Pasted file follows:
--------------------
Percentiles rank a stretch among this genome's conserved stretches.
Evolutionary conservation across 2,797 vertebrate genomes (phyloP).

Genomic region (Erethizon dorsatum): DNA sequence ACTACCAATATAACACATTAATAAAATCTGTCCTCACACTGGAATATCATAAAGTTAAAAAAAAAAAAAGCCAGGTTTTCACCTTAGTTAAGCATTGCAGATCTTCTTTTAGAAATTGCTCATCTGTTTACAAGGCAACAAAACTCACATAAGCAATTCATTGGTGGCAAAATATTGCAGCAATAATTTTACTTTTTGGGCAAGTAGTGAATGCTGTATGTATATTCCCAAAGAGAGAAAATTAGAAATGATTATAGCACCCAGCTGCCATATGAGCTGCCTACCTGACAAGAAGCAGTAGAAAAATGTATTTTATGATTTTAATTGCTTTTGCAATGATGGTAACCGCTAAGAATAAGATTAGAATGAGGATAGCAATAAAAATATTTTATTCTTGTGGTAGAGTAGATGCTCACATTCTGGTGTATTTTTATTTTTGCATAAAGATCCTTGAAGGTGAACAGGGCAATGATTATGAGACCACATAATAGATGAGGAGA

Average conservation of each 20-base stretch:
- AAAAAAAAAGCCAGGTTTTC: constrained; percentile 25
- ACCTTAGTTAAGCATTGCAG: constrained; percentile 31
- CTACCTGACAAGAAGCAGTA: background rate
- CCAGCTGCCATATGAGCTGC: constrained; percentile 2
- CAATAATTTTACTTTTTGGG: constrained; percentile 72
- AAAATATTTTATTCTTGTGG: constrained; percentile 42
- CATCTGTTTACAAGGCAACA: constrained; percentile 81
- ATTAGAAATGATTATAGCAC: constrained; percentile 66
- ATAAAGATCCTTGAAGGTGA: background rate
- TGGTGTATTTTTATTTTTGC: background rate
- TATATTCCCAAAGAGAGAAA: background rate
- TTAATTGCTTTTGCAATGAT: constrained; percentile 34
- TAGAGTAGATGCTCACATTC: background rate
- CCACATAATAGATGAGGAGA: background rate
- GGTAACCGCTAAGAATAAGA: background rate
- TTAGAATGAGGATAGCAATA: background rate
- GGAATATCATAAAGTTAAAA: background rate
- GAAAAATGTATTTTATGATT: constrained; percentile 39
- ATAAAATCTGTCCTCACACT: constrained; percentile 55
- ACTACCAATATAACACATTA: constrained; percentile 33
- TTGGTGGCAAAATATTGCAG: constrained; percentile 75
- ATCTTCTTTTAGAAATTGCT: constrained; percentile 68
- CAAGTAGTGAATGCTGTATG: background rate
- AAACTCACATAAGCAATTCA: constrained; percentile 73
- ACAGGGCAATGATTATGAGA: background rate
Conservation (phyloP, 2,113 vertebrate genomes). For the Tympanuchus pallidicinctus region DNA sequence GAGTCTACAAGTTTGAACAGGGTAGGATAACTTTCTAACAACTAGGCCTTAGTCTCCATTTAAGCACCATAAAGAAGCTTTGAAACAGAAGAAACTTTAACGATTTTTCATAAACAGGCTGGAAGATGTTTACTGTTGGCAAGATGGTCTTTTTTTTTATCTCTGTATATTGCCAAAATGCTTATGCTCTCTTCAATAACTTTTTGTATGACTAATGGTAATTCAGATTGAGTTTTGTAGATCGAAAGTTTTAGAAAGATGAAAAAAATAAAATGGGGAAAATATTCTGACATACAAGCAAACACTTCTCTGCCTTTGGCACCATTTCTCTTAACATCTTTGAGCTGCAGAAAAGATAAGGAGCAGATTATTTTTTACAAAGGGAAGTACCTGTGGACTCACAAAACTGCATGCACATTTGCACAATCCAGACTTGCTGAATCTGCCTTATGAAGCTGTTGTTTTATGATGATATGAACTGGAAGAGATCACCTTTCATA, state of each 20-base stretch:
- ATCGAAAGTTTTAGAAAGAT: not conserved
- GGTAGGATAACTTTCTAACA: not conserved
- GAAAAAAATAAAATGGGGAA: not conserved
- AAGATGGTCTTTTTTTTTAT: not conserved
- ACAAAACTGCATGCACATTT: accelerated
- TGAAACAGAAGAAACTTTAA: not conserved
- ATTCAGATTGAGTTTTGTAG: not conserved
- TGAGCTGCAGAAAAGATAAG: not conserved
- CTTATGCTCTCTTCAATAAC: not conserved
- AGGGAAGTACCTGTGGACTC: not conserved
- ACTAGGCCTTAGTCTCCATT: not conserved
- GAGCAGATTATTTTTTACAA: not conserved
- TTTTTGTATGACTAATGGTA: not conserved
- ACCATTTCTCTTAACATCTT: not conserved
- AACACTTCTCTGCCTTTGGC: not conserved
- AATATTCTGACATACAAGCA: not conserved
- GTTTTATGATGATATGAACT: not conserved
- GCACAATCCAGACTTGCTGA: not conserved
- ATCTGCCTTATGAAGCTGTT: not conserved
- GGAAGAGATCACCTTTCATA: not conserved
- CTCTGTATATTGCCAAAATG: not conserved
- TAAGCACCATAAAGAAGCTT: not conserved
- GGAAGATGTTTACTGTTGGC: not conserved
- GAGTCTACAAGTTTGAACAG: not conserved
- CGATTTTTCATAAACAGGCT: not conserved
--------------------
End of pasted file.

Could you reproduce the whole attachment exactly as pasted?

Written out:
Percentiles rank a stretch among this genome's conserved stretches.
Evolutionary conservation across 2,797 vertebrate genomes (phyloP).

Genomic region (Erethizon dorsatum): DNA sequence ACTACCAATATAACACATTAATAAAATCTGTCCTCACACTGGAATATCATAAAGTTAAAAAAAAAAAAAGCCAGGTTTTCACCTTAGTTAAGCATTGCAGATCTTCTTTTAGAAATTGCTCATCTGTTTACAAGGCAACAAAACTCACATAAGCAATTCATTGGTGGCAAAATATTGCAGCAATAATTTTACTTTTTGGGCAAGTAGTGAATGCTGTATGTATATTCCCAAAGAGAGAAAATTAGAAATGATTATAGCACCCAGCTGCCATATGAGCTGCCTACCTGACAAGAAGCAGTAGAAAAATGTATTTTATGATTTTAATTGCTTTTGCAATGATGGTAACCGCTAAGAATAAGATTAGAATGAGGATAGCAATAAAAATATTTTATTCTTGTGGTAGAGTAGATGCTCACATTCTGGTGTATTTTTATTTTTGCATAAAGATCCTTGAAGGTGAACAGGGCAATGATTATGAGACCACATAATAGATGAGGAGA

Average conservation of each 20-base stretch:
- AAAAAAAAAGCCAGGTTTTC: constrained; percentile 25
- ACCTTAGTTAAGCATTGCAG: constrained; percentile 31
- CTACCTGACAAGAAGCAGTA: background rate
- CCAGCTGCCATATGAGCTGC: constrained; percentile 2
- CAATAATTTTACTTTTTGGG: constrained; percentile 72
- AAAATATTTTATTCTTGTGG: constrained; percentile 42
- CATCTGTTTACAAGGCAACA: constrained; percentile 81
- ATTAGAAATGATTATAGCAC: constrained; percentile 66
- ATAAAGATCCTTGAAGGTGA: background rate
- TGGTGTATTTTTATTTTTGC: background rate
- TATATTCCCAAAGAGAGAAA: background rate
- TTAATTGCTTTTGCAATGAT: constrained; percentile 34
- TAGAGTAGATGCTCACATTC: background rate
- CCACATAATAGATGAGGAGA: background rate
- GGTAACCGCTAAGAATAAGA: background rate
- TTAGAATGAGGATAGCAATA: background rate
- GGAATATCATAAAGTTAAAA: background rate
- GAAAAATGTATTTTATGATT: constrained; percentile 39
- ATAAAATCTGTCCTCACACT: constrained; percentile 55
- ACTACCAATATAACACATTA: constrained; percentile 33
- TTGGTGGCAAAATATTGCAG: constrained; percentile 75
- ATCTTCTTTTAGAAATTGCT: constrained; percentile 68
- CAAGTAGTGAATGCTGTATG: background rate
- AAACTCACATAAGCAATTCA: constrained; percentile 73
- ACAGGGCAATGATTATGAGA: background rate
Conservation (phyloP, 2,113 vertebrate genomes). For the Tympanuchus pallidicinctus region DNA sequence GAGTCTACAAGTTTGAACAGGGTAGGATAACTTTCTAACAACTAGGCCTTAGTCTCCATTTAAGCACCATAAAGAAGCTTTGAAACAGAAGAAACTTTAACGATTTTTCATAAACAGGCTGGAAGATGTTTACTGTTGGCAAGATGGTCTTTTTTTTTATCTCTGTATATTGCCAAAATGCTTATGCTCTCTTCAATAACTTTTTGTATGACTAATGGTAATTCAGATTGAGTTTTGTAGATCGAAAGTTTTAGAAAGATGAAAAAAATAAAATGGGGAAAATATTCTGACATACAAGCAAACACTTCTCTGCCTTTGGCACCATTTCTCTTAACATCTTTGAGCTGCAGAAAAGATAAGGAGCAGATTATTTTTTACAAAGGGAAGTACCTGTGGACTCACAAAACTGCATGCACATTTGCACAATCCAGACTTGCTGAATCTGCCTTATGAAGCTGTTGTTTTATGATGATATGAACTGGAAGAGATCACCTTTCATA, state of each 20-base stretch:
- ATCGAAAGTTTTAGAAAGAT: not conserved
- GGTAGGATAACTTTCTAACA: not conserved
- GAAAAAAATAAAATGGGGAA: not conserved
- AAGATGGTCTTTTTTTTTAT: not conserved
- ACAAAACTGCATGCACATTT: accelerated
- TGAAACAGAAGAAACTTTAA: not conserved
- ATTCAGATTGAGTTTTGTAG: not conserved
- TGAGCTGCAGAAAAGATAAG: not conserved
- CTTATGCTCTCTTCAATAAC: not conserved
- AGGGAAGTACCTGTGGACTC: not conserved
- ACTAGGCCTTAGTCTCCATT: not conserved
- GAGCAGATTATTTTTTACAA: not conserved
- TTTTTGTATGACTAATGGTA: not conserved
- ACCATTTCTCTTAACATCTT: not conserved
- AACACTTCTCTGCCTTTGGC: not conserved
- AATATTCTGACATACAAGCA: not conserved
- GTTTTATGATGATATGAACT: not conserved
- GCACAATCCAGACTTGCTGA: not conserved
- ATCTGCCTTATGAAGCTGTT: not conserved
- GGAAGAGATCACCTTTCATA: not conserved
- CTCTGTATATTGCCAAAATG: not conserved
- TAAGCACCATAAAGAAGCTT: not conserved
- GGAAGATGTTTACTGTTGGC: not conserved
- GAGTCTACAAGTTTGAACAG: not conserved
- CGATTTTTCATAAACAGGCT: not conserved